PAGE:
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Kevin Durant hits game-saving three as Warriors escape with comeback win

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Warriors forward Kevin Durant (35) drives towards the basket and draws the foul by Miami Heat guard Josh Richardson (0) during the first quarter of the game on February 10, 2019 at Oracle Arena in Oakland, California. (Chris Victorio | Special to S.F. Examiner)

OAKLAND — With 44.1 seconds left, Golden State Warriors forward Kevin Durant pulled up to the top of the 3-point arc and calmly stepped into what was his sixth 3-pointer of the night against the Miami Heat. He hadn’t hit one yet.

When he had to drill a three, he did, tying the game at 118-118. Two DeMarcus Cousins free throws later, and Golden State had iced its 15th win — 120-118 — in  16 games.

“I wasn’t really thinking about nothing,” Durant said. “I just shot the ball.”

After the Warriors fell behind by as many as 19 early, Durant provided a steadying hand while fellow All-Stars Stephen Curry and Klay Thompson found their footing, and by scoring 11 of his game-high Durant 39 in the fourth quarter, Durant showed once again that, on the court at least, the greatest scorer of his generation isn’t fazed by the media storm surrounding him.

“I just thought Kevin carried us for much of that game,” said head coach Steve Kerr. “He was tremendous. Huge three down the stretch, several big shots in the fourth.”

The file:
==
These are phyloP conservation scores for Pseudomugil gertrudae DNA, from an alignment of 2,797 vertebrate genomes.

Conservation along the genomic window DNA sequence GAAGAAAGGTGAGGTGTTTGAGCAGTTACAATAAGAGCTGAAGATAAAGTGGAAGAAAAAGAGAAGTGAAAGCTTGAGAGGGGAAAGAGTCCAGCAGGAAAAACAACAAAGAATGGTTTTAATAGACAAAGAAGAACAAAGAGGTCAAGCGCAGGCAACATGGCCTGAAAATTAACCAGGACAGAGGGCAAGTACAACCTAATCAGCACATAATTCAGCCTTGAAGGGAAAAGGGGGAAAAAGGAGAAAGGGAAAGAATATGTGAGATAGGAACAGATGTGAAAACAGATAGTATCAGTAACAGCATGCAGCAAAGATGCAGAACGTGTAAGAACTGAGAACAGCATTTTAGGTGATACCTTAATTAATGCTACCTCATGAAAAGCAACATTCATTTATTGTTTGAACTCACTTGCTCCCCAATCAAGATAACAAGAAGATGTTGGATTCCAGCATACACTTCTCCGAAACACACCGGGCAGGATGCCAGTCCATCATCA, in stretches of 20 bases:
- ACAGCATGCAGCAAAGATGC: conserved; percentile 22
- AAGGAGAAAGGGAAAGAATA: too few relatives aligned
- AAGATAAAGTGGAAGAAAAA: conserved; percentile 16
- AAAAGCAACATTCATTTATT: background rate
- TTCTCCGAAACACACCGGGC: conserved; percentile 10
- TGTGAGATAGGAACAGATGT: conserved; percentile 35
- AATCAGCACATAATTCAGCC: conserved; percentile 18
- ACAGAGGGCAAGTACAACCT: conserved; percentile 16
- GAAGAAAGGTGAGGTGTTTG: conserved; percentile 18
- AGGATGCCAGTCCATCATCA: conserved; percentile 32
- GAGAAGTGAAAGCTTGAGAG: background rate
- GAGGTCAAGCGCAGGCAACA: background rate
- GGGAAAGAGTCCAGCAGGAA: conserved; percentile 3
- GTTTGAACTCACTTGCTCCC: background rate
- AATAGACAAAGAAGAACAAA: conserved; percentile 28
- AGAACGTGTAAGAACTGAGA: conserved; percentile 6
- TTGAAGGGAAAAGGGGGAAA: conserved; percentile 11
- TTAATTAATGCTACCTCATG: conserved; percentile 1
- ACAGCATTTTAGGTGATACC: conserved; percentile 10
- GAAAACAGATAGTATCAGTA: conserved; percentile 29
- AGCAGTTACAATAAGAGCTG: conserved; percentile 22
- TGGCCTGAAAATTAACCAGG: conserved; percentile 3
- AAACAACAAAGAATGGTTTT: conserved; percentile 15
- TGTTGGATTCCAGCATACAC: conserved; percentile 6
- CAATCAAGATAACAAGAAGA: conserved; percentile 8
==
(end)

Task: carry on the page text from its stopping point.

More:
After speculation about Durant’s future flared up following the trade of Kritsaps Porzingis by the New York Knicks, Durant did not speak with the media for eight days. On the ninth, he unleashed an invective against Ethan Sherwood Strauss of The Athletic. Durant placed blame for the speculation about his future not on his three straight one-year opt-out deals, or his own reticence to silence that speculation by saying publicly that he wouldn’t talk about free agency, but on the media.

In the two games since he’s spoken, he’s totaled 60 points, seven assists and 14 rebounds.

“He’s one of the best players in the world,” Kerr said. “Unbelievably talented, and he just plays. He loves the game. He loves to play and lose himself in the game. I thought he did a great job of that tonight.”

On Sunday, Durant was ruthlessly efficient inside the arc, hitting 15 of his 17 shots from mid-range, adding six rebounds and four assists.

“I think it’s needed every night,” Durant said of his mid-range shooting. “We don’t want to rely on threes all the time, so when the team is yinging, I try to yang a bit, to try to offset what we do out there a little bit, to give us some balance.”

Durant’s mid-range game was especially important against a Miami team that held Golden State to just 13-of-36 (36.1 percent) from beyond the arc.

“They do a good job of taking away the 3-point line, and Kevin, in the mid-range, is devastating,” Kerr said. “He’s the ultimate weapon against a defense like that. He was really dominant with that shot, and that was a big part of the game.”

Durant’s 16-of-24 shooting night helped the Warriors paper over slow starts from both Curry and Thompson. While Golden State got 29 points on 11-of-21 shooting from Thompson and 25 points on 9-of-18 shooting from Curry, neither of them had their shots going concurrently at any point, and certainly not in the first quarter, when they combined to go 2-for-7.